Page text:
In this section you can learn about how medullary carcinoma of the breast is detected and diagnosed.
Signs and symptoms
Like other types of breast cancer, medullary carcinoma may not cause any symptoms at first. Over time, a lump can form, and it may be soft and fleshy or somewhat firm to the touch. Most medullary carcinomas are small — less than 2 cm in size. Medullary carcinoma also may cause pain, swelling, redness, or tenderness in the breast.
Tests that obtain images of the tissue inside the breast, such as mammography and ultrasound, sometimes can find a medullary carcinoma. On these tests, medullary carcinoma appears as a small, well-defined lump. However, some research suggests that mammography is not reliable at detecting medullary carcinomas. One study showed that these cancers were more likely to be found during self-examination or examination of the breasts by a doctor.
Diagnosing medullary carcinoma usually involves a combination of steps:
- A physical examination of the breasts. Your doctor may be able to feel the lump in the breast.
- A mammogram to locate the tumor and check for evidence of cancer in other areas of the breast.
- Ultrasound to obtain additional images of the breast and check for other areas of cancer.
- Biopsy to remove some or all of the lump to look at it under the microscope. A few cells from the lump can be extracted using a special needle, or the lump can be removed through a small incision. Biopsy is the key to accurate diagnosis, because imaging tests alone can’t tell the difference between medullary carcinoma and other types of breast cancer.
When looked at under a microscope, medullary carcinoma has a number of important features that a pathologist looks for:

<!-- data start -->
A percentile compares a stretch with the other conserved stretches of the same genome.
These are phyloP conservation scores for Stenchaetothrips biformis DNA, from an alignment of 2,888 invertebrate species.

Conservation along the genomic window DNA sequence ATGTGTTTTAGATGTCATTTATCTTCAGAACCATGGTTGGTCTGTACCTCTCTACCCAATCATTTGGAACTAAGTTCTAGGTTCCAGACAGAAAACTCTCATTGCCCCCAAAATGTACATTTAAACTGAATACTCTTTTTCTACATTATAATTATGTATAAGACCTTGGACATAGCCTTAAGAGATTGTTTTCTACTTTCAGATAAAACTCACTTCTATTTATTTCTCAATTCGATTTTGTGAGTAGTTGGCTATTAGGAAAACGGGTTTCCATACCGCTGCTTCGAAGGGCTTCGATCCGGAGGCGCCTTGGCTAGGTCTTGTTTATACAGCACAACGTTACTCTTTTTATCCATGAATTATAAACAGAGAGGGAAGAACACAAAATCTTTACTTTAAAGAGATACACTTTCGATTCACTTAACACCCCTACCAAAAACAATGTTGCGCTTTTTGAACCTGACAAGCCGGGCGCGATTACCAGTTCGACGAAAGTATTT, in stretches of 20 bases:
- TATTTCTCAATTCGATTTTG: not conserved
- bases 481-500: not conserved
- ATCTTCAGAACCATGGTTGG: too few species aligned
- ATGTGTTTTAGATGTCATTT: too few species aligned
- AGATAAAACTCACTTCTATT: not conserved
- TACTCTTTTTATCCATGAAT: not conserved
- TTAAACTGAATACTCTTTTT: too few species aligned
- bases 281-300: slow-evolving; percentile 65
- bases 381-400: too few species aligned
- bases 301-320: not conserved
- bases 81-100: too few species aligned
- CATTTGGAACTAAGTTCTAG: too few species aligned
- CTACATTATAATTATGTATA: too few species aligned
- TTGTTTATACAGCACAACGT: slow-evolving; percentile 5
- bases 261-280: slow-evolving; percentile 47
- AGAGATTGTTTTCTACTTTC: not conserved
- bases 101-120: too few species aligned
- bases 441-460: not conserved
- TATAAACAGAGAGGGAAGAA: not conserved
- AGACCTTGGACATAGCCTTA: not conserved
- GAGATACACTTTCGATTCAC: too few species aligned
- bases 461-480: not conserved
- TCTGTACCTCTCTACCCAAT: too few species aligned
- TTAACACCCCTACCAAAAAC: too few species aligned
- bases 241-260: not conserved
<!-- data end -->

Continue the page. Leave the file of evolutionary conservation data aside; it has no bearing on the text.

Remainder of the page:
- A clear, well-defined boundary between tumor tissue and normal breast tissue. Medullary carcinoma pushes against the surrounding healthy tissue, but doesn’t grow into it in the same way invasive ductal carcinoma usually does.
- Large-sized cancer cells with a high-grade appearance, meaning that they look very different from normal, healthy breast cells. However, medullary carcinoma cells do not behave like high-grade cancer cells, which are aggressive and grow and spread quickly. Medullary cancer cells also tend to blend together in a distinctive “sheetlike” pattern; it’s hard to see each cell’s individual membrane (outer lining).
- Immune system cells (white blood cells called lymphocytes and plasma cells) at the edges of the tumor. Immune system cells work to fight off diseases and any substances they see as a threat to the body. It’s believed that these cells help keep the medullary carcinoma in check, preventing it from growing and spreading quickly.
If the tumor has all of these features, it is considered to be a “true” medullary carcinoma. Sometimes the tumor has only some of these features but not others, or there may be some invasive ductal carcinoma cells mixed in. In these cases, your doctor may call the tumor “atypical medullary carcinoma.”
In addition, medullary carcinoma cells often express a protein called p53. The pathologist may test for p53 to help decide if the cancer is truly medullary.
There are some other key features of medullary carcinoma:
- Hormone-receptor-negative: Medullary carcinoma usually tests negative for hormone receptors.
- HER2-negative: Medullary carcinoma also usually tests negative for receptors for the protein HER2/neu.
Diagnosing medullary carcinoma can be challenging. It may be hard to tell the difference between medullary carcinoma cells and cells that make up a usual invasive ductal carcinoma. If you receive a diagnosis of medullary carcinoma, ask your doctor whether the pathologist who looked at the sample has experience diagnosing this type of cancer. You also may want to get a second opinion from another hospital pathology lab.